The Workhorse Group (NASDAQ: WKHS) has had a wild year. The company rocketed to the top of the EV market last year when it went public, it soared to new highs when it became a contender for the USPS lucrative deal,
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This story originally appeared on MarketBeat
Workhorse Group Moves Lower On Weak Q1
The Workhorse Group (NASDAQ: WKHS) has had a wild year. The company rocketed to the top of the EV market last year when it went public, it soared to new highs when it became a contender for the USPS lucrative deal, and then it all came crashing down. Not because the underlying story in this company is faulty but because the price for the stock was so wildly overinflated. Yes, the fundamental story is still there but no, this company isn’t really making money yet but it will be, it will be. Workhorse Group started delivering its first vehicles last year and it’s now on the cusp of a major ramp in production. The company may not have hit the market’s targets this quarter but it’s only a matter of time until Workhorse Group starts hitting its stride.
“We have had a step function improvement in production in the last month. Although we had planned to have achieved our year-to-date number of trucks produced sooner, we took the additional time to ensure that we were building top-quality vehicles for our customers while improving our production processes,” said Workhorse CEO Duane Hughes.
Workhorse Group Has Mixed Quarter
The Workhorse Group is an example of something we’ve seen throughout the market this earnings cycle and a phenomenon that may keep some sectors from advancing much further: good (growth) companies with great results are not meeting the high expectation of analysts and have seen their share prices suffer for it.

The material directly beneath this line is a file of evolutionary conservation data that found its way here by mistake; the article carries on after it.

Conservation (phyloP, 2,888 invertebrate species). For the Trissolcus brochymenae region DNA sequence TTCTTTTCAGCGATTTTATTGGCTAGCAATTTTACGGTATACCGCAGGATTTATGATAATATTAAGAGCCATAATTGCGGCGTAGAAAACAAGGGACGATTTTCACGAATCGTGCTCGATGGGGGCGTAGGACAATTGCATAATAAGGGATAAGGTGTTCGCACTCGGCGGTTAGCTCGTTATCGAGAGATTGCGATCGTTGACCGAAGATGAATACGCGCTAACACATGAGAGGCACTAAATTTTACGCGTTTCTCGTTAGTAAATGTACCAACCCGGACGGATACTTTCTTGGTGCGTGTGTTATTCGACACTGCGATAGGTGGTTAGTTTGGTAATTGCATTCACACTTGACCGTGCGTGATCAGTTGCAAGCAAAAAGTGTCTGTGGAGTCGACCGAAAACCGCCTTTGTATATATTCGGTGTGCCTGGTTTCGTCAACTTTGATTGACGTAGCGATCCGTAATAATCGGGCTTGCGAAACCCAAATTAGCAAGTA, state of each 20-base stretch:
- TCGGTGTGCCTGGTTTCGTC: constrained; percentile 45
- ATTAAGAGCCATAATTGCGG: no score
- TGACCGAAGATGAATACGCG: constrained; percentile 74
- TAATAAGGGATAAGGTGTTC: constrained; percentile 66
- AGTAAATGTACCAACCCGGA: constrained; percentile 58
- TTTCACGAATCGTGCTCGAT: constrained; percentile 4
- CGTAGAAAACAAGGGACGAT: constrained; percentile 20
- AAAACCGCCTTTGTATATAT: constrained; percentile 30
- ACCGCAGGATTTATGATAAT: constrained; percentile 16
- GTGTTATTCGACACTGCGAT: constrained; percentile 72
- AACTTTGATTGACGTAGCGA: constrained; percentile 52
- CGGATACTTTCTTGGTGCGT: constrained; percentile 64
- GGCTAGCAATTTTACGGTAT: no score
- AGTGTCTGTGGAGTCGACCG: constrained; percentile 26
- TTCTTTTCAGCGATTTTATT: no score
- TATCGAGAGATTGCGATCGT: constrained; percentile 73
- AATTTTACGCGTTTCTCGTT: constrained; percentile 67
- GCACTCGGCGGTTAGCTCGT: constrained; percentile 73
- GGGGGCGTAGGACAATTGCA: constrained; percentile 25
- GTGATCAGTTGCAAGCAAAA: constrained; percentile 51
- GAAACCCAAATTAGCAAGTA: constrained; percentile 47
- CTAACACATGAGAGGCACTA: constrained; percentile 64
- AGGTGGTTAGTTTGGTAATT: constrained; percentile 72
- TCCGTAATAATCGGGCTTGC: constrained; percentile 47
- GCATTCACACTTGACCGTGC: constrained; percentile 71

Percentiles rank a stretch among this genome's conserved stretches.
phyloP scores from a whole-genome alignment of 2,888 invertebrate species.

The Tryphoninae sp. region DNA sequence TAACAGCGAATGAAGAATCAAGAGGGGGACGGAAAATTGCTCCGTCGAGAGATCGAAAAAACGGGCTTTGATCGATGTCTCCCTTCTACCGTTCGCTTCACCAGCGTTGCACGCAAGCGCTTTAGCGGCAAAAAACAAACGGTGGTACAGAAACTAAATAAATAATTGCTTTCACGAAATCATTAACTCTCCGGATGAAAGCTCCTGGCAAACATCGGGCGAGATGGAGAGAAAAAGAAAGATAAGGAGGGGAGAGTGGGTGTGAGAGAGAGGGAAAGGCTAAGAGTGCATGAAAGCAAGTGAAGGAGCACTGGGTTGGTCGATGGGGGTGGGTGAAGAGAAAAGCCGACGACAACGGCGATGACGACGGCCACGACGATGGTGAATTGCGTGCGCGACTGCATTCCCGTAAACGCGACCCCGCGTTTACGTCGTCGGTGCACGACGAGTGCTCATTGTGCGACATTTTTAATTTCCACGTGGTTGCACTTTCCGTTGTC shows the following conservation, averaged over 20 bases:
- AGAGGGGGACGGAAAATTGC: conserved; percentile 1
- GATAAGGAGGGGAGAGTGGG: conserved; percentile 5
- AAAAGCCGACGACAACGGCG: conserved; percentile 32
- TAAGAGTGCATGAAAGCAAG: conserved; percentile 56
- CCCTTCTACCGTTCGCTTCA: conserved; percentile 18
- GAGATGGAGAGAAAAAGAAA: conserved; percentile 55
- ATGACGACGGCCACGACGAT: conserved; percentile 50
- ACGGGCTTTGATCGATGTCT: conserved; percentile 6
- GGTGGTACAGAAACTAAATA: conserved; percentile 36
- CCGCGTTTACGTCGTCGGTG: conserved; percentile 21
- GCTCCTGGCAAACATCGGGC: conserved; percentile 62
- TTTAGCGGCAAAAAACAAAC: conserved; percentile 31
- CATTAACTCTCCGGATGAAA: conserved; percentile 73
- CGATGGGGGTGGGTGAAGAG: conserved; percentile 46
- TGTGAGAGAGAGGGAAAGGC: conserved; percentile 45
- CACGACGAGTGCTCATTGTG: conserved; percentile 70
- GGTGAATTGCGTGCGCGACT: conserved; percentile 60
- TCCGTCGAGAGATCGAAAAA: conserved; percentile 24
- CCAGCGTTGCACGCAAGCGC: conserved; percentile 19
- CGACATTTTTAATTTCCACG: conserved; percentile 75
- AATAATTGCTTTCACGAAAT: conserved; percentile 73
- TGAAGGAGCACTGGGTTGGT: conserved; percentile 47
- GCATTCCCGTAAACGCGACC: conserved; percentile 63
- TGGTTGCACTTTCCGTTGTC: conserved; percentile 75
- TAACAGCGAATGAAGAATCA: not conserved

At face value, Workhorse Group’s 550% YOY increase in revenue is great news but a far cry less than what the analysts were expecting. The company’s $0.52 million in revenue is an improvement but fell short of consensus by $1.81 and not just because the company is taking “the additional time” to improve production processes. The global chip shortage, supply chain, and freight issues that are plaguing the market today put a crimp on production capability but are being worked out. The takeaway is the company delivered 6 C-series trucks in Q1 and had delivered 38 in the YTD period more than doubling its previous production combined and the ramp in production is only expected to accelerate.
“Bottlenecks within the global supply chain and offshore shipping delays of commodity raw materials and components, as well as our initial stages of production, limited our capacity to produce during the first quarter. However, our vehicle production numbers in April in comparison to the last few quarters are encouraging as are the proactive steps we are taking to build our volumes and ensure consistent production.”
Earnings were mixed as well, the company’s loss widened over the past year but there is a mitigating factor here as well. Most of the loss can be attributed to non-cash impairments related to Workhorse’s stake in Lordstown Motors. The writedown is due to mark-to-market valuation that will improve as Lordstown ramps its production as well.
Workhorse Guides Lower, Shares Fall 16%
Workhorse gave a positive outlook on production and delivery for the year citing several new deals aimed at improving component supply and specifically batteries. The company is expecting to produce at least 1,000 C-series vans or 2500% growth over the YTD total. The bad news is the analysts were expecting more based on the previous guidance and that has shares moving lower. In our view, the guidance is weak but likely cautious in light of our expectations for the 2nd half of the year. Once the global reopening gets in high gear and component shortfalls are corrected we expect to see Workhorse Group’s production capability increase well above 1,000 vehicles annually and for that to be seen in this year’s data.
The move down in share prices is also due to short selling. The short interest on the stock was running well above 30% ahead of the release and a heavy load for the market to bear. While short-selling may keep pressure on the price in the near term, longer-term we see the high short interest as a catalyst for bottoming and reversal that could turn into a massive short-squeeze should the proper catalyst arrive. The indicators are showing a major divergence in MACD momentum and highly oversold conditions so a sharp uptick in prices and/or reversal becomes more likely by the day.
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